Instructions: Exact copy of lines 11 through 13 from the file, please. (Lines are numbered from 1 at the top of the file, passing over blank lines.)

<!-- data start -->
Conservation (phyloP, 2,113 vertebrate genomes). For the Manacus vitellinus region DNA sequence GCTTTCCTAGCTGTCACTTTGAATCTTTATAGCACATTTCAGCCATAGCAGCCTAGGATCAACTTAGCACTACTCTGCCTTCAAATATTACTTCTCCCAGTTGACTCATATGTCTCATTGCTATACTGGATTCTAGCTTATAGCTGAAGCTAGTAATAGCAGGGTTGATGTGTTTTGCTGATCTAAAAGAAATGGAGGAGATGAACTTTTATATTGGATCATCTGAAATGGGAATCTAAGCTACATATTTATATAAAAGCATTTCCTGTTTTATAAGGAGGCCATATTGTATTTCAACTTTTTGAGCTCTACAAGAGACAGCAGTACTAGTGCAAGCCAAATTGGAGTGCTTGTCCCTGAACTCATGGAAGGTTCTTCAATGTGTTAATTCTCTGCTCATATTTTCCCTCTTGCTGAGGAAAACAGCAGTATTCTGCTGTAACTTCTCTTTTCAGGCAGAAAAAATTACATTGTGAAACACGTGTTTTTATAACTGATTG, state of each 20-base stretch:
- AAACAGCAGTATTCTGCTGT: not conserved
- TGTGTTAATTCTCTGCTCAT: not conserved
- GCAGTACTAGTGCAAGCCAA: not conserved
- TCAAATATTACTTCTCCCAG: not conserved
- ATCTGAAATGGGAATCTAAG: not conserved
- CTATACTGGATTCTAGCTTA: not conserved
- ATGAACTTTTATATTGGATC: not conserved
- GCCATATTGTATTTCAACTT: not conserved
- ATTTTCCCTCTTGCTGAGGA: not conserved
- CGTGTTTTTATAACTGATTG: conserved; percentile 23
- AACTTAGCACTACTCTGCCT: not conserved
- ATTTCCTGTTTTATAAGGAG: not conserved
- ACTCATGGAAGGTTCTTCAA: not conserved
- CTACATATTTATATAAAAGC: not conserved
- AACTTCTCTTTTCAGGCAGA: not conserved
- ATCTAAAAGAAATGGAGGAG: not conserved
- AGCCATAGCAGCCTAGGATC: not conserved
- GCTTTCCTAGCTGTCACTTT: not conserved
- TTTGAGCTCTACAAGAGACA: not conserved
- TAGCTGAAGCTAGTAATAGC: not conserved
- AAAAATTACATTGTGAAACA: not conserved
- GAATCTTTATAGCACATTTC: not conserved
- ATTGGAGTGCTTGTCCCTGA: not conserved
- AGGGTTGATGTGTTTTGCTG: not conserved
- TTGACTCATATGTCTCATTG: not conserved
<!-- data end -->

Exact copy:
- CGTGTTTTTATAACTGATTG: conserved; percentile 23
- AACTTAGCACTACTCTGCCT: not conserved
- ATTTCCTGTTTTATAAGGAG: not conserved